diversity

Beyond Tokenism – Cardiff

Creative Diversity Network and RTS Wales are inviting the Welsh unscripted production community to take part in an in-depth conversation about diversity and representation on-screen. 

Areas for consideration include casting diverse contributors (with a particular focus on disabled and BAME contributors), appropriate use of language and reflecting the whole of Wales.

This is an opportunity for everyone to share their own experiences and open up the discussion on the challenges and choices around representation.

Broadcast Hotshots shine at RTS Futures event

RTS Futures and Broadcast Magazine BAME Hotshots Christmas Party at the Hospital Club

RTS Futures turned the spotlight on TV’s diversity – or lack of it – at its final event of the year where a panel of young Black, Asian and Minority Ethnic (BAME) talent revealed their struggles and triumphs in the industry.
 
The panel was drawn from Broadcast’s 26 BAME Hot Shots of 2015, which the magazine announced in August.
 

Sir Lenny Henry delivers his speech at the RTS Cambridge Convention 2019

Check against delivery.

It is a massive honour to be speaking today at the RTS. The Royal Television Society, the only place left where the word Royal isn’t followed by the words “shuts down Parliament”.

The RTS has consistently been at the forefront of highlighting the issue of diversity in the television industry. 

I gave my first speech at the RTS over ten years ago, talking about how TV desperately needs more diversity and it’s a mark of how far society has come that I’m back today - to talk about how TV desperately needs more diversity.

Carolyn McCall: We want Cambridge to bring in the voice of the consumer

ITV CEO Carolyn McCall (Credit: ITV)

It may be Carolyn McCall’s first RTS Cambridge but she knows what she wants from the convention’s speakers. They should be positive and provocative. She also wants to hear from the voices of the people who consume the content.

“There is no point going into the Cambridge Convention with an attitude of ‘It’s all doom and gloom’. Yes, there are challenges but the opportunities for content creators have never been greater,” she emphasises.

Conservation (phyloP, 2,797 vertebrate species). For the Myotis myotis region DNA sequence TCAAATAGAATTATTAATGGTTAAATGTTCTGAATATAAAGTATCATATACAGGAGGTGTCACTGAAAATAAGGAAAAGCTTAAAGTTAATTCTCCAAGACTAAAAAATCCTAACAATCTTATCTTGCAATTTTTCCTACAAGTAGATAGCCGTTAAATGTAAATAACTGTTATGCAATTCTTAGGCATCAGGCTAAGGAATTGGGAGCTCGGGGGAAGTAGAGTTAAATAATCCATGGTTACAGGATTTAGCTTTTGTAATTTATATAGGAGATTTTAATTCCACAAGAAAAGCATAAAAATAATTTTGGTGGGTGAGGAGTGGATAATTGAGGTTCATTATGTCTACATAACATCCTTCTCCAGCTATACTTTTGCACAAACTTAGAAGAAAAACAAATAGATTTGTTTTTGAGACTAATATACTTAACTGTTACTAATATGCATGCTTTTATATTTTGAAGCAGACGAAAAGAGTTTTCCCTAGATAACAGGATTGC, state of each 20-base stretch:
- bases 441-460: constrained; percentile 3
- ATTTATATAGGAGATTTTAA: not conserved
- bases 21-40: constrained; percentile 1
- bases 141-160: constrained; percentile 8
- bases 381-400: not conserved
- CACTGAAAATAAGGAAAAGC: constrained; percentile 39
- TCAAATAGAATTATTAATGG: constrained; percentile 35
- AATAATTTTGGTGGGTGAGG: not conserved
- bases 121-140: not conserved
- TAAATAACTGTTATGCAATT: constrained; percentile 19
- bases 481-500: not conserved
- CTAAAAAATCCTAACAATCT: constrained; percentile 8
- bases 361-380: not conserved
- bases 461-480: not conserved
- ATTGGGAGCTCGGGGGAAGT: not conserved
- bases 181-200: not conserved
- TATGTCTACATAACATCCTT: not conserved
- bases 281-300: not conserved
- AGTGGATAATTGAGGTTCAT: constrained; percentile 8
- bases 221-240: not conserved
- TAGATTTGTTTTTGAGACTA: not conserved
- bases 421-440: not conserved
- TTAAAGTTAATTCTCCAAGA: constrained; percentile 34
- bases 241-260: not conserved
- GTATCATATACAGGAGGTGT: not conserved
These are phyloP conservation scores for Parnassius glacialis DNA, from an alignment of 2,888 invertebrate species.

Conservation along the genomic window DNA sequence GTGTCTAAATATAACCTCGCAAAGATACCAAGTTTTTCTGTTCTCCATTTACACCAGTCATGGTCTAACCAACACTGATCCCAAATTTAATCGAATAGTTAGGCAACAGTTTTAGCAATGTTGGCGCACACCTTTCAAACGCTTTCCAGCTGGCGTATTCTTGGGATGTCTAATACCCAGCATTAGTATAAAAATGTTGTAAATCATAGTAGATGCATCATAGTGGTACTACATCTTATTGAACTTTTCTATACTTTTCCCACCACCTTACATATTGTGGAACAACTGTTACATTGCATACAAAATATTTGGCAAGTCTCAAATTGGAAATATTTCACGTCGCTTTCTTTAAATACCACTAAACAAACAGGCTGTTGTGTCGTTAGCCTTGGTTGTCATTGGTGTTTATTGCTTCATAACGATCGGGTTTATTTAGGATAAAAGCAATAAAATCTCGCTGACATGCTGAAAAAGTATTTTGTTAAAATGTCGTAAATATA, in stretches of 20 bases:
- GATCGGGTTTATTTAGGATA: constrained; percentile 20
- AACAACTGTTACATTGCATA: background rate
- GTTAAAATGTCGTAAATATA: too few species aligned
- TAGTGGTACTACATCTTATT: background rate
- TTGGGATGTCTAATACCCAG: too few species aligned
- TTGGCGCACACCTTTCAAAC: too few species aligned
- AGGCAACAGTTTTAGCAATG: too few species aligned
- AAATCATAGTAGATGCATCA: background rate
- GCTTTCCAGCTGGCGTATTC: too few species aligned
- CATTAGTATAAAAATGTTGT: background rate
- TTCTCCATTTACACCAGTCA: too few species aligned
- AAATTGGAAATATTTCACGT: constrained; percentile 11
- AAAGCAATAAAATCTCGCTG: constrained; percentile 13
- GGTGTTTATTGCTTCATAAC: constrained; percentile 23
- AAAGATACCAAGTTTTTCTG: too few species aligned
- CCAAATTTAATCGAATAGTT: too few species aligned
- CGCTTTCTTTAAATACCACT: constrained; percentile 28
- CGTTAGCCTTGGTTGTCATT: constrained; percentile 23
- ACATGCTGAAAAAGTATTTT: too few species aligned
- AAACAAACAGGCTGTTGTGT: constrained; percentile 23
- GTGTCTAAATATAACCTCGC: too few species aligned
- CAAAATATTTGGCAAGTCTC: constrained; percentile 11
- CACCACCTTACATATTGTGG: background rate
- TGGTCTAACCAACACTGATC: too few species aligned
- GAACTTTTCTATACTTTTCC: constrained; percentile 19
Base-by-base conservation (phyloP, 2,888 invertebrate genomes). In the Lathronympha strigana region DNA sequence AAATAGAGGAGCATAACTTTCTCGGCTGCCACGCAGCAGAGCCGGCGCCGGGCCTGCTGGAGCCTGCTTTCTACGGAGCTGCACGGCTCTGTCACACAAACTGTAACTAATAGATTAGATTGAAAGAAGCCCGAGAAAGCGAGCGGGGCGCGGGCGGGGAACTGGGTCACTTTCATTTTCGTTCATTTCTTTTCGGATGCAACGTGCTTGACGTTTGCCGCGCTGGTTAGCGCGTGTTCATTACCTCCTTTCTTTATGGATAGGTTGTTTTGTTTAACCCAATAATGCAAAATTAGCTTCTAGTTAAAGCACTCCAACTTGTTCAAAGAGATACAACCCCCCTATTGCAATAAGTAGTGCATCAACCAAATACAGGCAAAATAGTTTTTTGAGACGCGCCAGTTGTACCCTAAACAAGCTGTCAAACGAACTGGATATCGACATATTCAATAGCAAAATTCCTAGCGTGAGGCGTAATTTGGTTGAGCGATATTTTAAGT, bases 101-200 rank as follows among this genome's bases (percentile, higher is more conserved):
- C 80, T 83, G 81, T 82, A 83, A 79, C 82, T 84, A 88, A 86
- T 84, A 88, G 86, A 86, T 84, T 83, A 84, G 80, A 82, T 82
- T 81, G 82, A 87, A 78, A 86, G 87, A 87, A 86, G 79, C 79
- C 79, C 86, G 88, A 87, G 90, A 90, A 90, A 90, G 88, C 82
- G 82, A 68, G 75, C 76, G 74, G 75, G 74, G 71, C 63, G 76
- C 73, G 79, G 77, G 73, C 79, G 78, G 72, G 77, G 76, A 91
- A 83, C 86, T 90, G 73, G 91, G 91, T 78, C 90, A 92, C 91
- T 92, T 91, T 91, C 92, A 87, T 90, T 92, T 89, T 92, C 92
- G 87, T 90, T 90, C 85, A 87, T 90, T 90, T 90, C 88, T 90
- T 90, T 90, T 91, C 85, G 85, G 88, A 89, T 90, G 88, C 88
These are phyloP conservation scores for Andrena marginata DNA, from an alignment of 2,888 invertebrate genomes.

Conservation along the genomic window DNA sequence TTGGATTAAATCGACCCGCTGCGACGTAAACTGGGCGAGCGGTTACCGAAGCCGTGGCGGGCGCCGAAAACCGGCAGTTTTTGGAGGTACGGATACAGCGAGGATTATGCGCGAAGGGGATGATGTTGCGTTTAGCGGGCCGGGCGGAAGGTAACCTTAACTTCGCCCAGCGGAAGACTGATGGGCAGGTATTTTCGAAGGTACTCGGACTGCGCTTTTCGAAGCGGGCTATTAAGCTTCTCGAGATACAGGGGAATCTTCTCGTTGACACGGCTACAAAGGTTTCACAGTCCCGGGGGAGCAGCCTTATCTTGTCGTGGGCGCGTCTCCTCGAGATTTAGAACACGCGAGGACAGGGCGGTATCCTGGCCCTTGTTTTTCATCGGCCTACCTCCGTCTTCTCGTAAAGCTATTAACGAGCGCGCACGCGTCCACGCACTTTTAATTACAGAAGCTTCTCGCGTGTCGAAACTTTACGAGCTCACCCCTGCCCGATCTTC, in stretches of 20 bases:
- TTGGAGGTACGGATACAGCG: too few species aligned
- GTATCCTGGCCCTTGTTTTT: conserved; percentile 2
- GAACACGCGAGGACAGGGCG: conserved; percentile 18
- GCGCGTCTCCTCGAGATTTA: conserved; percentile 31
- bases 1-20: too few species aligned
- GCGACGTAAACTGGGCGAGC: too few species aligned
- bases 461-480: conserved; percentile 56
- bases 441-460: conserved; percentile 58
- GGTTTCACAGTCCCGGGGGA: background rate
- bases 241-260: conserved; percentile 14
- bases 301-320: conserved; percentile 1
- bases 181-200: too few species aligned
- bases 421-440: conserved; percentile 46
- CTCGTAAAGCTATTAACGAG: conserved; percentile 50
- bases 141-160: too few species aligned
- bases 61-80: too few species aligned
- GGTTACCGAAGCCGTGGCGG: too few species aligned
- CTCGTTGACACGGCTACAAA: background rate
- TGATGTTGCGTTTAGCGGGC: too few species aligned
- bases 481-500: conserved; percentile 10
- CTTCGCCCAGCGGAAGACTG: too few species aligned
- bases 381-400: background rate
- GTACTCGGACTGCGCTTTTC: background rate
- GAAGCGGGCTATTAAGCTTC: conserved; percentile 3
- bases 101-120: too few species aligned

Channel 4 commissions new coming of age series Home Free

Home Free (w/t) follows a group of young people with learning disabilities as they leave home and move into supported living apartments.

Living independently for the first the time, the new housemates will take a major leap in their lives with extraordinary access from the families.

The observational documentary promises joy, laughter, new friendships, blossoming relationships and even tears and heartache.

Channel 5 to partner up with BAME owned production companies

Ben Frow (Credit: The TV Collective)

The new initiative is part of the commitment made by channel 5 to create mainstream programmes that accurately reflect contemporary Britain.

The TV Collective was founded ten years ago by Simone Pennant and promotes the commercial and creative value that having diversity can bring to British film and TV studios.

Channel 5 are looking for nine small or medium size BAME companies, primarily based in the regions, who are owned and managed by BAME talent.

CDN kick-starts diversity discussions in Wales

Deborah Williams, CEO of Creative Diversity Network

The first event – “The network speaks: beyond tokenism” – took place in Cardiff in early June to a full house of programme-makers from Wales’ unscripted production community, who took part in an in-depth conversation about diversity and representation on-screen.

The series of discussions aims to take the conversation about disability out of London and change how the industry works for everyone. It will focus on local issues and solutions, generated through intimate, accessible and open discussions.